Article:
My studies in Chapter 4 were designed to determine the analgesic efficacy of i.a. morphine in dogs with oleyl alcohol induced inflammatory joint pain. As joint pain was evident by 6 h and the presence of specific opioid binding sites had been demonstrated by 12 h after oleyl alcohol administration, i.a. injections were given at 6 h and assessment continued until 12 h. Using this study design, intraarticular morphine (1 mg) was no better than saline as an analgesic treatment. However, as, bupivacaine (1.25 mg) (positive control group) and morphine (1 mg) plus naltrexone (1 mg) were also not significantly different from saline (negative control), in terms of extent and duration of analgesia, the apparent lack of analgesic effect of i.a. morphine (1 mg) may have been due to deficiencies in my trial design, which will need to be addressed in future studies.
Force plate studies were carried out on groups of normal dogs (mixed breeds and greyhounds) to quantify the normal distribution of the downward forces generated by the four limbs as they bear weight at the trot and to determine the repeatability of parameters derived from these forces (Chapter 5). All groups of dogs studied had near perfect left to right symmetry. The values of the derived gait parameters that quantified left to right weight bearing symmetry, and fore to hind limb weight distribution, were highly reproducible for an individual dog over repeated measurements. However, while the left to right gait symmetry parameters were predictable and repeatable for a naive dog, the fore to hind limb gait parameters could not be predicted for an individual dog but were repeatable once an initial reading was known. Clearly, the fore to hind limb weight bearing ratio is an individual dog characteristic.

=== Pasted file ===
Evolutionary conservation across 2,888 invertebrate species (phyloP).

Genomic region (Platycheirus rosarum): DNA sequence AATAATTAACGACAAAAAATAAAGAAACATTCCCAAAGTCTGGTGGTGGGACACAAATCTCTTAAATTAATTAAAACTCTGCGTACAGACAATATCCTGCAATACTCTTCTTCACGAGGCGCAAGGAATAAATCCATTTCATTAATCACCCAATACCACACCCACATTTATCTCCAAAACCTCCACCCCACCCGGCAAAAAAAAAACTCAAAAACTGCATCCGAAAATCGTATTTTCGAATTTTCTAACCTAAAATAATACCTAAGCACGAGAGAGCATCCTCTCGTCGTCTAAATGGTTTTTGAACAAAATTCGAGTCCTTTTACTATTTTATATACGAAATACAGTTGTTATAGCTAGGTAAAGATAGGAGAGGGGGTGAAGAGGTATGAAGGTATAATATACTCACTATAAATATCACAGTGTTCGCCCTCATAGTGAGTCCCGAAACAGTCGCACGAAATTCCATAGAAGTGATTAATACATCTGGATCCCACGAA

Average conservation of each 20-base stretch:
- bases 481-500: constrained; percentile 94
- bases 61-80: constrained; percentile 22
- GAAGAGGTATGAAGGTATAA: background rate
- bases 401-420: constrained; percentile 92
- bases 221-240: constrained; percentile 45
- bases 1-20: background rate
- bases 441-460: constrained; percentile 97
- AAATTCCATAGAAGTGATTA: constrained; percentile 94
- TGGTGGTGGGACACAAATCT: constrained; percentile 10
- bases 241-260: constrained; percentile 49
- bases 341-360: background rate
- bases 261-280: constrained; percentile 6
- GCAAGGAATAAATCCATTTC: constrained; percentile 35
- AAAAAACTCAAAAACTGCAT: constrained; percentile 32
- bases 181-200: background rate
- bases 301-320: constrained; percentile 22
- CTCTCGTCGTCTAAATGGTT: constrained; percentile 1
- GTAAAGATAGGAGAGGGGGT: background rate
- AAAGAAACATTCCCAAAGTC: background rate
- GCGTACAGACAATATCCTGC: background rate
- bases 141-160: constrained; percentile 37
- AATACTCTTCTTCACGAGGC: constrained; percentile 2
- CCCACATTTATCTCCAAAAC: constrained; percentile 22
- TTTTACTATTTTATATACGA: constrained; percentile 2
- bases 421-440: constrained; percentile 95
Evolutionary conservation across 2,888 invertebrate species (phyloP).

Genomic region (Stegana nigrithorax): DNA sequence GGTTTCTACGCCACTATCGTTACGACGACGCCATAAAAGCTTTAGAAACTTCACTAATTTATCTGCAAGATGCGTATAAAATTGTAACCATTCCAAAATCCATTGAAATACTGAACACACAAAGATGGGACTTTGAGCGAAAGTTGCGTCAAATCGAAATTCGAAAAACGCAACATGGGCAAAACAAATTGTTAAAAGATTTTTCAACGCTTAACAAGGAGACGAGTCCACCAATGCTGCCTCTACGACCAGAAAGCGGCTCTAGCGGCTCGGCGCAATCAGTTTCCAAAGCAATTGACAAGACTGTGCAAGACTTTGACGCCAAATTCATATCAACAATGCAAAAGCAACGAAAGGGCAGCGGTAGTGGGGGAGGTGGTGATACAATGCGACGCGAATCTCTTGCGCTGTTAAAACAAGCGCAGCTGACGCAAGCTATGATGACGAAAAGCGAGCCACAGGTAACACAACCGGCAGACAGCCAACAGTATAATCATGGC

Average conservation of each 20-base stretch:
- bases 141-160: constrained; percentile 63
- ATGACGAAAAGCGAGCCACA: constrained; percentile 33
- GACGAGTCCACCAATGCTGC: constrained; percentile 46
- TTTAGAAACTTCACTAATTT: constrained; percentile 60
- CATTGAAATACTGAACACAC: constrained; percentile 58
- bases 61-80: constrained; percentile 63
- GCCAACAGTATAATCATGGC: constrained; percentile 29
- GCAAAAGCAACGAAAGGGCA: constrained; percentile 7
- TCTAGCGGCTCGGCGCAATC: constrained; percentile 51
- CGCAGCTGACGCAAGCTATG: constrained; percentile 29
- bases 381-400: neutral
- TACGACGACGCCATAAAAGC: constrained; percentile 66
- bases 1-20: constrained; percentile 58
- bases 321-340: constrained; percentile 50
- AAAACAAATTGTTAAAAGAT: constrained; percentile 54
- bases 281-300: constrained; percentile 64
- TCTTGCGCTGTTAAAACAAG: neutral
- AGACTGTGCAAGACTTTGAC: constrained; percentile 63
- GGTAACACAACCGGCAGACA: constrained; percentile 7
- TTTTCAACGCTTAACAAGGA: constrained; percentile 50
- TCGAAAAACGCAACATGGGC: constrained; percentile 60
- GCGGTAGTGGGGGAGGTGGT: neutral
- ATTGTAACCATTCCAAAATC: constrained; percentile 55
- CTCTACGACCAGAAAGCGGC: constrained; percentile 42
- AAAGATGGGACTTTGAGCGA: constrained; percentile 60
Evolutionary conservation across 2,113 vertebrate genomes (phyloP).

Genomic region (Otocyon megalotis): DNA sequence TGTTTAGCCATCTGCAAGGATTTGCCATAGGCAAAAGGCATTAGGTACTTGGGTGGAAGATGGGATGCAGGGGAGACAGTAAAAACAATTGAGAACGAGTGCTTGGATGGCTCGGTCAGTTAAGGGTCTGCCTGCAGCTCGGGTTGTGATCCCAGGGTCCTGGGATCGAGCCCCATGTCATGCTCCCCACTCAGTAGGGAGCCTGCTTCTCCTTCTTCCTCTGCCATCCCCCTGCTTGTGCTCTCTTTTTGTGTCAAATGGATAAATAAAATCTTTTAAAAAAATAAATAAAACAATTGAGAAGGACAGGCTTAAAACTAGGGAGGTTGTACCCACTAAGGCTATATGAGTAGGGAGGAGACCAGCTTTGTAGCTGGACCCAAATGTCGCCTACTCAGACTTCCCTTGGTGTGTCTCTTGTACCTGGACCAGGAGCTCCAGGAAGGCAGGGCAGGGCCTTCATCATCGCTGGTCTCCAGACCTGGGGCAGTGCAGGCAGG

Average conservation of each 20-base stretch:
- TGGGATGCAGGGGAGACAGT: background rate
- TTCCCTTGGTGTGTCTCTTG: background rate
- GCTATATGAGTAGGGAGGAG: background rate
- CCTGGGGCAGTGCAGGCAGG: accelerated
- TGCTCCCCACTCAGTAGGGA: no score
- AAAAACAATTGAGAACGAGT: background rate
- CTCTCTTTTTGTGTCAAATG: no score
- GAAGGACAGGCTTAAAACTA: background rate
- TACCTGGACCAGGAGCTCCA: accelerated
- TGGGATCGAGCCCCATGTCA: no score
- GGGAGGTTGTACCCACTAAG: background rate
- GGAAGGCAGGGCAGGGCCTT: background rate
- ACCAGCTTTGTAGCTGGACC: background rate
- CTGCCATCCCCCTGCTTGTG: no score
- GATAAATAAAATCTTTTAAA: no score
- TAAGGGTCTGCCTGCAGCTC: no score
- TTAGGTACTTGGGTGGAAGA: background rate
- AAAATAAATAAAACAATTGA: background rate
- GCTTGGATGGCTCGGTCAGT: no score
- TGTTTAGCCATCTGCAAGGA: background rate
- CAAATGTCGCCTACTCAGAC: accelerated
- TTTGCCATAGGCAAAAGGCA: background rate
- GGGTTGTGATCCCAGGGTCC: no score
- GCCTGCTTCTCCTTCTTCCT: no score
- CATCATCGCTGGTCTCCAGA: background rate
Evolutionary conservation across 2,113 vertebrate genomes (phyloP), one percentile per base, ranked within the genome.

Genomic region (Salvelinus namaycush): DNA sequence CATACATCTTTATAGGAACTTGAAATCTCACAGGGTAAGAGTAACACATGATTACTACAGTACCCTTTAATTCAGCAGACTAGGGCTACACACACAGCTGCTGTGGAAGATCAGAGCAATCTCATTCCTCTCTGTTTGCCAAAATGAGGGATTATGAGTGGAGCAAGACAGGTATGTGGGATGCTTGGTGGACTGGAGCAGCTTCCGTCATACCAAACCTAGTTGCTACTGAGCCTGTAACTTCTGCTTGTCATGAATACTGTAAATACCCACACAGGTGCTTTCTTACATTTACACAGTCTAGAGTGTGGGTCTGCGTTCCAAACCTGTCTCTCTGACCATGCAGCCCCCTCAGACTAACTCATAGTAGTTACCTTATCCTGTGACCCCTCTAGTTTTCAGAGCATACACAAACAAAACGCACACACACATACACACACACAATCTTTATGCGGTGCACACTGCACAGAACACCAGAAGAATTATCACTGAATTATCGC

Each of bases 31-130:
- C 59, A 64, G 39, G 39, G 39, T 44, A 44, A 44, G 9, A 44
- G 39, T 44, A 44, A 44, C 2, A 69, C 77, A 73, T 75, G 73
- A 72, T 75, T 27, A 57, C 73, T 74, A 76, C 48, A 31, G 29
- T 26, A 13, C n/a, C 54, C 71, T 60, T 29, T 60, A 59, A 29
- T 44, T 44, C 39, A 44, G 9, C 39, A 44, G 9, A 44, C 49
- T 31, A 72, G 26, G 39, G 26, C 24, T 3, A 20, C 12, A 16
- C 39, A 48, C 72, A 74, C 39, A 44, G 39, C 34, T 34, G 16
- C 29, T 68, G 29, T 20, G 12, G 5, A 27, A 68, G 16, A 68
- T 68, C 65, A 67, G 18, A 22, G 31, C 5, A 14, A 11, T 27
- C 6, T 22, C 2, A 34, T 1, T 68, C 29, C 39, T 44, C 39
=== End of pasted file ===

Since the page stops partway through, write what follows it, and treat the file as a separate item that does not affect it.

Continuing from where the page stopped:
In Chapter 6, force plate gait evaluation was carried out using three greyhounds with FCA-induced left fore-limb lameness. Loss of lateral symmetry was more marked in response to induced left fore-limb lameness than changes in the fore to hind limb distribution of weight bearing forces. Subsequent force plate gait analysis carried out using five dogs with naturally acquired lameness, confirmed the findings of the study undertaken in greyhounds with induced lameness. Thus, lateral symmetry was used in further studies of lame dogs to monitor changes in the extent of lameness. Finally, preliminary evaluation ofthe efficacy ofmorphine as an i.a. analgesic in dogs using force plate quantification of lameness, showed a non-significant trend for i.a. morphine to restore normal gait. However, detailed studies using a range of doses of i.a. morphine, remain for the future.